Deck Materials Options

Pressure treated pine is a popular choice for decking with it being installed in nearly 80 percent of existing decks. However, non-wood materials including vinyl and plastic composites are other choices. When engineered well, these can be a lower maintenance alternative to wood, but typically are significantly more expensive and require scrubbing to prevent mildew. Pieces of the fastening systems can be affected by temperature changes. Wood offers the aesthetic and durability most people prefer.

Decks can be built in all shapes and sizes. Include the grades, widths and type of treatment when determining costs. Ask your builder for a sample of the material to be used so you can get the actual feel of it.

There are so many options when deciding on the right building materials for your house. Work with a builder who understands what will work best for your style, your location and your wallet.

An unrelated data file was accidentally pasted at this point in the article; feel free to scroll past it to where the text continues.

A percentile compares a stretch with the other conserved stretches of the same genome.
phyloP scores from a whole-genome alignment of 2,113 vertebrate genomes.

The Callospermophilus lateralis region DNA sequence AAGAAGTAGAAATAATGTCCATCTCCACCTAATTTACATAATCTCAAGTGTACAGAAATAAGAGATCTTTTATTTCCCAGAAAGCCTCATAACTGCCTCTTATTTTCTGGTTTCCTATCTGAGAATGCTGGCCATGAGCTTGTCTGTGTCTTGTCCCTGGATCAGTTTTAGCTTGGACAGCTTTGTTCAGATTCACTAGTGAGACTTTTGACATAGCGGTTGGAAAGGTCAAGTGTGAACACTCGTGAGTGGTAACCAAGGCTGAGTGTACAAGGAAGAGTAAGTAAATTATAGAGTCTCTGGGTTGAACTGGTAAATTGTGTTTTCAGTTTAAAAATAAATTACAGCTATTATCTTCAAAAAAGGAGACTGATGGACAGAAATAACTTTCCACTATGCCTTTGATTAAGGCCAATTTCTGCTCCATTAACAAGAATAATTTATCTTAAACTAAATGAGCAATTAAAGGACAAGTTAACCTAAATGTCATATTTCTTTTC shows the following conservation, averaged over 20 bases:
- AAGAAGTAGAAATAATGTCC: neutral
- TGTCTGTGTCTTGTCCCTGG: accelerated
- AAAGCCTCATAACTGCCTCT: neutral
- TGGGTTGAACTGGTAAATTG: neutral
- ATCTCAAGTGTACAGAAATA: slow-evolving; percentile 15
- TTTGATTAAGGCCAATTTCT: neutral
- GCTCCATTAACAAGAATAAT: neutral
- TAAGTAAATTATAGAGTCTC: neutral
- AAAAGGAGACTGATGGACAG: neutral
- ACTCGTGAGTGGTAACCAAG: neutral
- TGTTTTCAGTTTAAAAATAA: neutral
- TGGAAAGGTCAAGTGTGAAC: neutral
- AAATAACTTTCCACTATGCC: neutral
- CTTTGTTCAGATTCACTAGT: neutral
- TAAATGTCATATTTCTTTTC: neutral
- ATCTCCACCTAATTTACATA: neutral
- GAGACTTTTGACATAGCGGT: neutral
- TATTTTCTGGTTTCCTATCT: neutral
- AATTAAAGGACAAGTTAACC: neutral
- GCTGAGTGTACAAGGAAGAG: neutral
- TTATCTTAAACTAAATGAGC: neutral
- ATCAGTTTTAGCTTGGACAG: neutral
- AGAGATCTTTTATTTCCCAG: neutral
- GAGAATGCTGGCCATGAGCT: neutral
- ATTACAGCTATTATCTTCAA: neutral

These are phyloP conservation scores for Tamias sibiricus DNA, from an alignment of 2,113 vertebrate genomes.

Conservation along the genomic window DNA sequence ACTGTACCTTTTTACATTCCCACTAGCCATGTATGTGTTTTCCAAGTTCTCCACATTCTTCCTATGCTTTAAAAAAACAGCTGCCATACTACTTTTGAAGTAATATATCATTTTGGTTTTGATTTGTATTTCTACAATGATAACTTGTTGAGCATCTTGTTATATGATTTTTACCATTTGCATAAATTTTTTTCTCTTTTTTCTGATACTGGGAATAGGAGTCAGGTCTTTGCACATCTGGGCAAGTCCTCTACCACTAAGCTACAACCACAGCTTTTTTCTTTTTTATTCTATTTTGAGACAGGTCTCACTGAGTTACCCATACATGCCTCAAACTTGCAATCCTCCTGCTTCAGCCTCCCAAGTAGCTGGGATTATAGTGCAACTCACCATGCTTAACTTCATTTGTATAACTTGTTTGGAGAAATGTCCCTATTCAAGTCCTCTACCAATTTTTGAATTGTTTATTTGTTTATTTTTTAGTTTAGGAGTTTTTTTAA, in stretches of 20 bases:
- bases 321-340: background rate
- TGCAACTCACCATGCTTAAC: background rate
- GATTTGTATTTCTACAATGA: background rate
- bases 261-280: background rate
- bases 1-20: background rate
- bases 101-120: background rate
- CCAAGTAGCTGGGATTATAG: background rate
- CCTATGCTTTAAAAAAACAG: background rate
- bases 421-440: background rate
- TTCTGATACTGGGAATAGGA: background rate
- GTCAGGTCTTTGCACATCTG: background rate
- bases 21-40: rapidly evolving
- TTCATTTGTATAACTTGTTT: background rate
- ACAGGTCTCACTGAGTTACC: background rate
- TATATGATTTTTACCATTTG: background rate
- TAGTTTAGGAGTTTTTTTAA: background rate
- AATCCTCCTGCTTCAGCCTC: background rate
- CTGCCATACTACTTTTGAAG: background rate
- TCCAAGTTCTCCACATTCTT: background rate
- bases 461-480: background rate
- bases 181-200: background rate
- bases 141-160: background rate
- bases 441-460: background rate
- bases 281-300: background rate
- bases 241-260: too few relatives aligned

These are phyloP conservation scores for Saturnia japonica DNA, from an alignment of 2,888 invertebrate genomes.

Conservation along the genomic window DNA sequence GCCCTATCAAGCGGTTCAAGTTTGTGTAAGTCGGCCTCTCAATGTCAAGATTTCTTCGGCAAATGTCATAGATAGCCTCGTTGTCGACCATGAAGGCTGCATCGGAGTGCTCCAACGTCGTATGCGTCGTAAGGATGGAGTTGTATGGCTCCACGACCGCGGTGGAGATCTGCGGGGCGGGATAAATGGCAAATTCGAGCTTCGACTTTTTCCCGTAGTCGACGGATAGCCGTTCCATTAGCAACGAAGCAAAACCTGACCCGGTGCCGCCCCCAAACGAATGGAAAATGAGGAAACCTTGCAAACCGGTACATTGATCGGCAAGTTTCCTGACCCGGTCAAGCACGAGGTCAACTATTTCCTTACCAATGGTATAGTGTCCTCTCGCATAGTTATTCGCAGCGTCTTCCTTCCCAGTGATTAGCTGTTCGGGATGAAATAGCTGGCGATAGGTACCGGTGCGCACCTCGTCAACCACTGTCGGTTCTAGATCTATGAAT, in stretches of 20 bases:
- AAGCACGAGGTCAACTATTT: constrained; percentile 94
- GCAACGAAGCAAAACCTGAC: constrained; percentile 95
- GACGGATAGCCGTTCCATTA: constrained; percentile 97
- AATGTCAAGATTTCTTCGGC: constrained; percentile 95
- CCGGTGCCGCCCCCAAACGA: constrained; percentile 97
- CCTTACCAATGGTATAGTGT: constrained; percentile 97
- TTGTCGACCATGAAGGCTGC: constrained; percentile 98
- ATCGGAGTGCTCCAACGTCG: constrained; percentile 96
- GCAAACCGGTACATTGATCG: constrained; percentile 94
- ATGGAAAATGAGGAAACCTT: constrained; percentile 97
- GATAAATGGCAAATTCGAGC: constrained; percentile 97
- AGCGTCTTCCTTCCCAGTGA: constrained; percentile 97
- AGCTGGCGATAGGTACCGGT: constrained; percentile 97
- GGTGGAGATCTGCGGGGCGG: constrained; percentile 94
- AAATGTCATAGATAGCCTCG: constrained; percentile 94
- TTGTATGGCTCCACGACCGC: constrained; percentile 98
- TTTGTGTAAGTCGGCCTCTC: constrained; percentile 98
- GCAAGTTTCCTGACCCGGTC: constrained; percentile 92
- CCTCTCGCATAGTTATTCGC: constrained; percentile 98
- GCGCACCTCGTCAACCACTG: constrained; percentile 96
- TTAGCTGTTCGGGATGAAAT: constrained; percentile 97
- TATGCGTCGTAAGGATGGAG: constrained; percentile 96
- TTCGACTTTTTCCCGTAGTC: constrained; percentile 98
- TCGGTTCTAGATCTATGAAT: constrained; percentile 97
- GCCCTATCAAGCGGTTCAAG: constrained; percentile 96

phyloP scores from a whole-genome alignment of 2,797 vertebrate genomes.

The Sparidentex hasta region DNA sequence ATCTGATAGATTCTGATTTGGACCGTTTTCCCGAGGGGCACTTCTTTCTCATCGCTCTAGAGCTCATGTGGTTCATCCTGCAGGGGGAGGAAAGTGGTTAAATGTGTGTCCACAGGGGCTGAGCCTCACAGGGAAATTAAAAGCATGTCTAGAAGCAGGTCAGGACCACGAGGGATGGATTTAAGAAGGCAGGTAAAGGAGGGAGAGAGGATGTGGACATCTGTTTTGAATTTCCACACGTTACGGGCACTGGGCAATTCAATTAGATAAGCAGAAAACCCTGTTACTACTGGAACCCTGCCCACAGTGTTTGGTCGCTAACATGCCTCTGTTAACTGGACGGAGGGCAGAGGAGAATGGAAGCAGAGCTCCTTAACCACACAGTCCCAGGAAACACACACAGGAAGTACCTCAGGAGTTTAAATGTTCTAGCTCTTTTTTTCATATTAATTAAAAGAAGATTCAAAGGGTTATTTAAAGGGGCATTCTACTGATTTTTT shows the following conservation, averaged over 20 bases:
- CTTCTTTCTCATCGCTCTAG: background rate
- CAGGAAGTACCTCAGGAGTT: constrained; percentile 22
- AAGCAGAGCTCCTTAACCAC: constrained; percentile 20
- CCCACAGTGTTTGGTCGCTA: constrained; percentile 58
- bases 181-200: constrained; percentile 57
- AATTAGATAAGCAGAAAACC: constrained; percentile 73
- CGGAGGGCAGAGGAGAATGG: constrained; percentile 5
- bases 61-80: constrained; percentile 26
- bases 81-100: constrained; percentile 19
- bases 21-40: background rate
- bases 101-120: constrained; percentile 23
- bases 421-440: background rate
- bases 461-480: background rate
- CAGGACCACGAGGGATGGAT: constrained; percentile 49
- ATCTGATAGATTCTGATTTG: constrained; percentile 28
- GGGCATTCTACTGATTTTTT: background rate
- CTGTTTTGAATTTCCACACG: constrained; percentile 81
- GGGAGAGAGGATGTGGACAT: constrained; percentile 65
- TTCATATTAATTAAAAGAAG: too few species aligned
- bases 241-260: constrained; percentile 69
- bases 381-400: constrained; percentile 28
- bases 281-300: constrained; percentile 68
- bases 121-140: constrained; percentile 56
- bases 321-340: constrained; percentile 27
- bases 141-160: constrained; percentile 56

Newport Cove Building Materials

At Newport Cove we build roofs using architectural asphalt shingles that come with a lifetime warranty. Our siding is made of fiber cement or composites that have multi-decade warranties. Our decks are built with no-maintenance, treated lumber, but many homeowners upgrade to the new composites.

We are located on the Chain O’ Lakes, within commuting distance to downtown Chicago. See how beautiful and durable our housing materials are. Come for a walk- through by appointment during the week or anytime between noon and 4 pm. on weekends.

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Is Your STUFF Stressing You Out?